No VAT avoidance through clash of concept in mail order business
The Supreme Tax Court has held that the mail order provision in the VAT Act cannot be avoided by having the customer formally request the foreign supplier to arrange for transport on his behalf.
A GmbH arranged for delivery of medicines by its Dutch subsidiary (registered as a chemist – apothecary) to a series of German chemist’s shops to be picked up by the end customer against a previously placed customer order. The customer order form gave the customer the choice between delivery to the chemist’s shop for a fixed fee (€0.50 per item) or personal pick-up in Holland. The Dutch subsidiary arranged the transport through its GmbH parent, retaining the difference between that company’s actual charges and the €0.50 paid by the customer as “commission” for arranging the transport. That subsidiary claimed exemption from VAT in Holland under the mail order exception making mail order deliveries to private consumers taxable in the country of the consumer (unless the total annual supply did not exceed a set limit of – in Germany – €100.000). In Germany, the subsidiary took the position that the business model was not mail order as the transport had been arranged at the specific request of the customer and therefore on his or her behalf as a separate supply. It explained its different conclusions in the two countries on the basis of a slight difference in wording between the mail order provisions of the respective VAT acts. The tax office, though, saw the whole arrangement as mail order from Holland, subject to German VAT.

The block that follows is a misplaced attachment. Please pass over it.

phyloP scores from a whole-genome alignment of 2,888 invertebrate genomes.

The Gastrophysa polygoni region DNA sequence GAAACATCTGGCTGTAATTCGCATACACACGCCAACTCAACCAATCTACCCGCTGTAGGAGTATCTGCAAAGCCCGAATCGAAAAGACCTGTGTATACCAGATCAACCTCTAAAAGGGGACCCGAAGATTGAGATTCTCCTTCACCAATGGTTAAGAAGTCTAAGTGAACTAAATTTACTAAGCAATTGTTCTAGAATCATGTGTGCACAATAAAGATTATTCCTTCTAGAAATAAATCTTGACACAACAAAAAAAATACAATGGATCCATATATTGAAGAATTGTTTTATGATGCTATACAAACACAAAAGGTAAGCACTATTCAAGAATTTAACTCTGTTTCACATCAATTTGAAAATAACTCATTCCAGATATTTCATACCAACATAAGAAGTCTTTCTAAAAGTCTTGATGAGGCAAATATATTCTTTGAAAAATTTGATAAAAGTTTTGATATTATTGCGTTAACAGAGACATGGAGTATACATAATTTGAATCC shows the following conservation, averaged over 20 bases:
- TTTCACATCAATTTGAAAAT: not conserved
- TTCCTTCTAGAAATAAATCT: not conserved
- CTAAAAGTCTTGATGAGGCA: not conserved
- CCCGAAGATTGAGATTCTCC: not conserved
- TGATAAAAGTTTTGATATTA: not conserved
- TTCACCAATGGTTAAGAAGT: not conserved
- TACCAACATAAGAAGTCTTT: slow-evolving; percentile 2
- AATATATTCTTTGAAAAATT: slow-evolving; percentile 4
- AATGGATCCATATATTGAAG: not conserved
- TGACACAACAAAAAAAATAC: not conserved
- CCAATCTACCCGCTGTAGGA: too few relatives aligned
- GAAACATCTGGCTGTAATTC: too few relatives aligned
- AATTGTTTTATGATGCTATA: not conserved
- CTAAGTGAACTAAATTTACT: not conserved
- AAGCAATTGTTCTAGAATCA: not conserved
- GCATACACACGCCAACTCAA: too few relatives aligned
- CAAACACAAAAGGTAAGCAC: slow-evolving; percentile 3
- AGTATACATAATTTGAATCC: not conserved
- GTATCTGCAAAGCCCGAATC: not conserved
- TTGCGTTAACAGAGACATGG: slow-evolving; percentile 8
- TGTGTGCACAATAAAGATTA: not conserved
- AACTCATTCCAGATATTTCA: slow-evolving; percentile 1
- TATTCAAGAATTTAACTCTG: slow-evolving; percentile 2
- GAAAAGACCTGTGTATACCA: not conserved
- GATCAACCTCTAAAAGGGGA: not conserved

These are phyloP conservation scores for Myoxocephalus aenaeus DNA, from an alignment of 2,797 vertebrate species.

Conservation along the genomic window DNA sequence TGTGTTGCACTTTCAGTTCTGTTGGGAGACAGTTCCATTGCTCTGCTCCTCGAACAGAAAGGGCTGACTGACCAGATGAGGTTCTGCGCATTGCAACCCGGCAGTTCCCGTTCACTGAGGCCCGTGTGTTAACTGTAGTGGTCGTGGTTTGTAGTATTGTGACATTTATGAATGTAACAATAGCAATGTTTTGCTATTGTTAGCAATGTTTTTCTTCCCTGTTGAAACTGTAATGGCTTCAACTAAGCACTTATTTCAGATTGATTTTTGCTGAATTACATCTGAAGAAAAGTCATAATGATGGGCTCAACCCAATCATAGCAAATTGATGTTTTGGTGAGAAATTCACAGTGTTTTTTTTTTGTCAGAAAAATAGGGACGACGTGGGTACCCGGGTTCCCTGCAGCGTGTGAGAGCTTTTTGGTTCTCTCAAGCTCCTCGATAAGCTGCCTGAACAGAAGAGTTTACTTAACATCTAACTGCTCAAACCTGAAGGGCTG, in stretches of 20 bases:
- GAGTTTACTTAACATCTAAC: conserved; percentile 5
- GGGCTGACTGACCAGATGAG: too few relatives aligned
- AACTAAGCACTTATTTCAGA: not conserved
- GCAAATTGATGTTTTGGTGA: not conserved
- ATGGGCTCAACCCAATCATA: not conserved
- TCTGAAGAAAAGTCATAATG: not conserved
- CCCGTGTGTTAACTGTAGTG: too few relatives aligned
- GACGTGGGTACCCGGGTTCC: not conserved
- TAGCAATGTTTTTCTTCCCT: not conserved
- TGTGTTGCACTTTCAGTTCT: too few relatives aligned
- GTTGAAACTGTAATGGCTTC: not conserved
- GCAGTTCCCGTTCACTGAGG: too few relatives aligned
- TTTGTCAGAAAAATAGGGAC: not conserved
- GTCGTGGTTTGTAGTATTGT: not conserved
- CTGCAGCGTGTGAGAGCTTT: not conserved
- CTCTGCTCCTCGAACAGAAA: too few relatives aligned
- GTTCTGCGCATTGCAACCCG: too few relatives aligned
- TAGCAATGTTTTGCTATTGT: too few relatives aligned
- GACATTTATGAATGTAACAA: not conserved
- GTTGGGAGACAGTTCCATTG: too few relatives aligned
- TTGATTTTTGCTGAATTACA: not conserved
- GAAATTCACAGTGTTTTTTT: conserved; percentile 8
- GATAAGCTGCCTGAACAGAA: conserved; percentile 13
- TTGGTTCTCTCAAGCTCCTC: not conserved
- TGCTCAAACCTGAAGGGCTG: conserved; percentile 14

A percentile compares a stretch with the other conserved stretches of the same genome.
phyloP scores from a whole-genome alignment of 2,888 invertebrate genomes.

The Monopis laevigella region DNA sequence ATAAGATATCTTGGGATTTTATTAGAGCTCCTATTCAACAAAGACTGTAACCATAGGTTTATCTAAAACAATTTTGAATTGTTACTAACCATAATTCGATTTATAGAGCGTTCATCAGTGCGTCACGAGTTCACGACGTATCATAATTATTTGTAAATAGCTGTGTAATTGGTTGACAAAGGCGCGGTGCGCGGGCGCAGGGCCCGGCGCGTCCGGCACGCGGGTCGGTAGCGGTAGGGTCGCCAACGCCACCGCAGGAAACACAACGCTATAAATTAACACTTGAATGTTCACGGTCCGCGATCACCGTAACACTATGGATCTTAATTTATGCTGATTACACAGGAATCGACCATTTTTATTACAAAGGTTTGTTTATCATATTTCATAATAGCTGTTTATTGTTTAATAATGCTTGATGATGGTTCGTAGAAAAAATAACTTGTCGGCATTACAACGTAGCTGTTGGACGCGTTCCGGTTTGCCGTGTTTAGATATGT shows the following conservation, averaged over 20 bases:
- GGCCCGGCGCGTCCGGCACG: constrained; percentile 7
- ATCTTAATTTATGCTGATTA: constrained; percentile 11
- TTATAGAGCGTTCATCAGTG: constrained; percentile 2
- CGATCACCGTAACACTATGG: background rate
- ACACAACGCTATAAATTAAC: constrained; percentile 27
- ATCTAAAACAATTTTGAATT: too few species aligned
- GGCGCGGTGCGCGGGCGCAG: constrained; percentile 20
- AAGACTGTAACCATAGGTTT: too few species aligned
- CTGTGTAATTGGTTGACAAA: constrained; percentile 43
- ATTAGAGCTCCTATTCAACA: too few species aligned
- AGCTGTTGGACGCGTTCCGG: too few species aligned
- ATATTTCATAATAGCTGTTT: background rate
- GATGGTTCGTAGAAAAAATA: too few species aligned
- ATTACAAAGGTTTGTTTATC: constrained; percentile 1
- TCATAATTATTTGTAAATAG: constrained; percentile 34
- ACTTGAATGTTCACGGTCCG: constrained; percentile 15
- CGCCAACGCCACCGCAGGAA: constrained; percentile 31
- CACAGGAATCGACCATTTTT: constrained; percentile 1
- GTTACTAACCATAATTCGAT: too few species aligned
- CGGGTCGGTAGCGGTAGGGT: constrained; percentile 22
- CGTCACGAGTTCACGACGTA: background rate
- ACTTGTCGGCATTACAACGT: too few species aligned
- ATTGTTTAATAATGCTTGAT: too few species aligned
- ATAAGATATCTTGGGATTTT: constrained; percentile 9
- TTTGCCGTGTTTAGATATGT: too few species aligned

The Supreme Tax Court has now agreed with the tax office. The customer had no choice as to the means of transport and the personal pick-up option was clearly of only theoretical interest as shown by the minimal use made of it. The actual transport had been arranged by the supplier through its own parent company and its cost had no effect on the standard charge the customer was asked to pay. This standard charge was minor, and could only be justified in economic terms on the basis of bulk shipments in a fully loaded van. The court also pointed out that the language difference claimed was not the only one relevant to the case at issue, citing the English and French versions as further examples. Accordingly, the purpose of the provision must be taken into account, too, and this was to tax large-scale mail order business in the country of the consumer in order to avoid major shifts to countries with low VAT rates. Full exemption from VAT was most certainly not the objective of the provision in the VAT Directive.
Supreme Tax Court judgment XI R 2/13 of May 20, 2015 published on November 4